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"In this show, I, Greg Davies, make some accomplished, but needy comedians to do stupid things for me. Why? Because I can."
The Taskmaster, Greg Davies

Taskmaster is a British Comedy Series which first aired on Dave in 2015. Greg Davies is the host and titular Taskmaster, and is assisted by Alex Horne. Each series features five different contestants, with a "Champion of Champions" two-part special following the fifth series featuring the winners of each series to date.

The show consists of contestants participating in a series of odd tasks, which are then ranked (sometimes by Greg, depending on the nature of the task) from a given criteria, often best to worst performance, fastest completion etc. The ranks translate into points, with 5 points given to first place, 4 to second place, 3 to third place, 2 to fourth place, and 1 to last place, with disqualified contestants scoring zero points. Hilarity Ensues.

Each show starts with the prize task, where the contestants explain why their selected item has been placed in the themed prize pot. The next three/ four tasks shown are all pre-recorded, with live reactions of Greg, Alex and the contestants spliced in to, more often than not, defend their decisions of how they completed the task at hand.


The pre-recorded tasks are performed in isolation from one another, which means the contestants are just as unaware as the audience are when it concerns how their competitors approached the same task at hand, compared to their own attempt. A lot of the humour comes from the contestants thinking outside the box, abusing the Exact Words of a task letter, and contestants will often employ Loophole Abuse to bypass certain task requirements; a trope so well-loved and used so much by this show that we had to give it its own page! meaning a lot of contestants' attempts at a given task can be very different to one another. After the pre-recorded tasks, the contestants do a final stage task done live in the studio. At the end of the show, whoever has scored the most points wins the prize pot. There is also a special trophy presented to the contestant who has accumulated the most points over the series. The trophy being the golden head of Greg Davies (or, in Series 1's case, a cheap karate trophy, and, in Champion of Champions' case, a "lifesize model" of Greg Davies' body).


     Contestants by Series 
  • Series One: Frank Skinner, Josh Widdicombe, Roisin Conaty, Romesh Ranganathan, Tim Key Final Scores 
  • Series Two: Doc Brown, Joe Wilkinson, Jon Richardson, Katherine Ryan, Richard Osman Final Scores 
  • Series Three: Al Murray, Dave Gorman, Paul Chowdhry, Rob Beckett, Sara Pascoe Final Scores 
  • Series Four: Hugh Dennis, Joe Lycett, Lolly Adefope, Mel Giedroyc, Noel Fielding Final Scores 
  • Series Five: Aisling Bea, Bob Mortimer, Mark Watson, Nish Kumar, Sally Phillips Final Scores 
  • Champion of Champions Special: Bob Mortimer, Josh Widdicombe, Katherine Ryan, Noel Fielding, Rob Beckett Final Scores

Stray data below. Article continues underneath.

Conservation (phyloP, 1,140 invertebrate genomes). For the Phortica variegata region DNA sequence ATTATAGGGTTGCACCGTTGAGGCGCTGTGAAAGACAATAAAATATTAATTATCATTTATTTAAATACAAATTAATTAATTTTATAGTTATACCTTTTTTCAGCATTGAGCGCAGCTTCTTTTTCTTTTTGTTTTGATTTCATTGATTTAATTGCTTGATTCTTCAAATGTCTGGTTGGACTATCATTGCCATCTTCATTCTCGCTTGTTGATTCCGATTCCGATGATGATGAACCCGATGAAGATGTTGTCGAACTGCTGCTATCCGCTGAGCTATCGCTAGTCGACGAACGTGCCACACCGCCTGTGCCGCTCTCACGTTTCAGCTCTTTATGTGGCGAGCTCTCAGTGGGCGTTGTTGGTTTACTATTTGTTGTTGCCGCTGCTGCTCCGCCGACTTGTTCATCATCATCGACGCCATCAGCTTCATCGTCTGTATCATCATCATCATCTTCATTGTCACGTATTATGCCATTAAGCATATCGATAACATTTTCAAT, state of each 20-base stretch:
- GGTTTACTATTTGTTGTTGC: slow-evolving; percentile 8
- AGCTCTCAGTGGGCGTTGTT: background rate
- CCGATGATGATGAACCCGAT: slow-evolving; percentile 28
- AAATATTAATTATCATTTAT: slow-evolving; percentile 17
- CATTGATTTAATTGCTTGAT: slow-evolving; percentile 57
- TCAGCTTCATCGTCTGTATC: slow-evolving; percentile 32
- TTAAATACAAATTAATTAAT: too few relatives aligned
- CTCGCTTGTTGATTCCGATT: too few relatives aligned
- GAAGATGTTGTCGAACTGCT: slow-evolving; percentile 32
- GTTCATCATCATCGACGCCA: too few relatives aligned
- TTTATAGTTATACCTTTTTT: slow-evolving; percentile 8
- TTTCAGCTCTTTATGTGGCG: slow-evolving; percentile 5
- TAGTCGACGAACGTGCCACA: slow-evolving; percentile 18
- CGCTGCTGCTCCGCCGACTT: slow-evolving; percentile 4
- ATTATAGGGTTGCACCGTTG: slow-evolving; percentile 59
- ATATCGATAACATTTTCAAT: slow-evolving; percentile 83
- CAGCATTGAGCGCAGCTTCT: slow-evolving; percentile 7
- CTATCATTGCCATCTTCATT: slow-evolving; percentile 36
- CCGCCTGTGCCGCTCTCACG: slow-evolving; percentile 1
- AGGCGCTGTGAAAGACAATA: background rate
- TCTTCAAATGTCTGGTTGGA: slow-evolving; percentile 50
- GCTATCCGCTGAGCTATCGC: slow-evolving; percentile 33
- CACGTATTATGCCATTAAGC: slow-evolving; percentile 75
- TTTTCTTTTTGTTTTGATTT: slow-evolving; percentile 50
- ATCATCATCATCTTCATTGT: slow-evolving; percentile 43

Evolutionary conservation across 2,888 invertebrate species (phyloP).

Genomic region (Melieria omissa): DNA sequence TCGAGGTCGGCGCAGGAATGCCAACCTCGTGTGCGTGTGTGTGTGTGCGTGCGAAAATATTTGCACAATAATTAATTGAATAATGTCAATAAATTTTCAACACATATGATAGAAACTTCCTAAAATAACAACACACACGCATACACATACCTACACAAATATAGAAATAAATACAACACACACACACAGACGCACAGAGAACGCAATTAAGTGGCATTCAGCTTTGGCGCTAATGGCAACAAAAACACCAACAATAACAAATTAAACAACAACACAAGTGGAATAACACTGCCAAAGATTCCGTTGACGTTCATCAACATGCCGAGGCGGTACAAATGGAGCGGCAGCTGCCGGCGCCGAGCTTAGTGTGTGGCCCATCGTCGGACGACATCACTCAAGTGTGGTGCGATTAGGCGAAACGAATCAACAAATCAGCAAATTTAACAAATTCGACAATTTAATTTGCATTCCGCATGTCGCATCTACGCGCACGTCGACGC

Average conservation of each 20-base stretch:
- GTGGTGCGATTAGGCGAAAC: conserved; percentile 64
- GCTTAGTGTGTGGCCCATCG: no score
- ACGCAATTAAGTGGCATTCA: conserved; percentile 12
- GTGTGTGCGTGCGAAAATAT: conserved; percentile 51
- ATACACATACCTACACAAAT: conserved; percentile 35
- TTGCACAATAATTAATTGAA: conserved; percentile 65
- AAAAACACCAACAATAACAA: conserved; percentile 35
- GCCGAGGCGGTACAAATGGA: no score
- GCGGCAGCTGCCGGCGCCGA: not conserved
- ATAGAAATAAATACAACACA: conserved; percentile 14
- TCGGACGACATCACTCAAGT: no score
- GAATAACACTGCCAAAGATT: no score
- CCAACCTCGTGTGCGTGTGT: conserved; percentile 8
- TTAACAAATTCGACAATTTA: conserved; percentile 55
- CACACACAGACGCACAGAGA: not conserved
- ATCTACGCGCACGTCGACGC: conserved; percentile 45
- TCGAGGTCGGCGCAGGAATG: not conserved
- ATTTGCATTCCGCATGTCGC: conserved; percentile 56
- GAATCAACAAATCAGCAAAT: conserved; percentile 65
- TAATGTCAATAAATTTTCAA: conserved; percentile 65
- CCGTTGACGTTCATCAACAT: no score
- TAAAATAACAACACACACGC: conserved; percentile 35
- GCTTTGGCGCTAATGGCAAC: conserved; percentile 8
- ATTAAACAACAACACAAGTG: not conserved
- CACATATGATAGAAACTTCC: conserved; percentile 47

• Series Six: Alice Levine, Asim Chaudhry, Liza Tarbuck, Russell Howard, Tim Vine Final Scores 
  • Series Seven: James Acaster, Jessica Knappett, Kerry Godliman, Phil Wang, Rhod Gilbert Final Scores 
  • Series Eight: Iain Stirling, Joe Thomas, Lou Sanders, Paul Sinha, Sian Gibson Final Scores 
  • Series Nine: David Baddiel, Ed Gamble, Jo Brand, Katy Wix, Rose Matafeo Final Scores 

Some of the challenges are team tasks instead, with the winners earning 5 points eachnote , and the losers no points, but Greg can choose to split the points between the teams. The teams (which are always the same across each series) are:

  • Series One:
    • Team One ("the adults"): Frank and Tim
    • Team Two ("the children"): Romesh, Roisin, and Josh
  • Series Two:
    • Team One ("father and son"): Richard and Jonnote 
    • Team Two ("the thirtysomethings"): Joe, Katherine, and Doc Brown
  • Series Three:
    • Team One ("the siblings"): Sara and Rob
    • Team Two ("the beards"): Al, Dave, and Paul
  • Series Four:
    • Team One ("the parents"): Mel and Hugh
    • Team Two ("the youngsters"): Noel, Joe, and Lolly
  • Series Five note :
    • Team One: Mark and Nish
    • Team Two: Aisling, Bob, and Sally
  • Series Six:
    • Team One ("Team Funk"note ): Alice and Russell
    • Team Two: Asim, Liza, and Tim
  • Series Seven:
    • Team One ("the girls"): Jessica and Kerry
    • Team Two ("the boys"): James, Phil, and Rhod
  • Series Eight:
    • Team One ("the fun guys"): Iain, Lou and Paul
    • Team Two ("the actors"): Sian and Joe
  • Series Nine:
    • Team One ("the Puppies"): Ed, Katy, and Rose
    • Team Two ("the Oldies"): David and Jo

In the United States, Comedy Central adapted the show, and replaced Greg Davis as taskmaster with comedian Reggie Watts (perhaps best known for his role on Comedy Bang! Bang! and as bandleader on The Late Late Show with James Corden). Alex Horne remained to be the assistant. It ran for one season, and was confirmed to be cancelled by Reggie Watts on January 9th, 2019.

The lineup for the US series consisted of Lisa Lampanelli, Ron Funches, Kate Berlant, Freddie Highmore, and Dillon Francis. Final Scores . Unlike the UK version, there were no team tasks (though one task was converted into a solo task).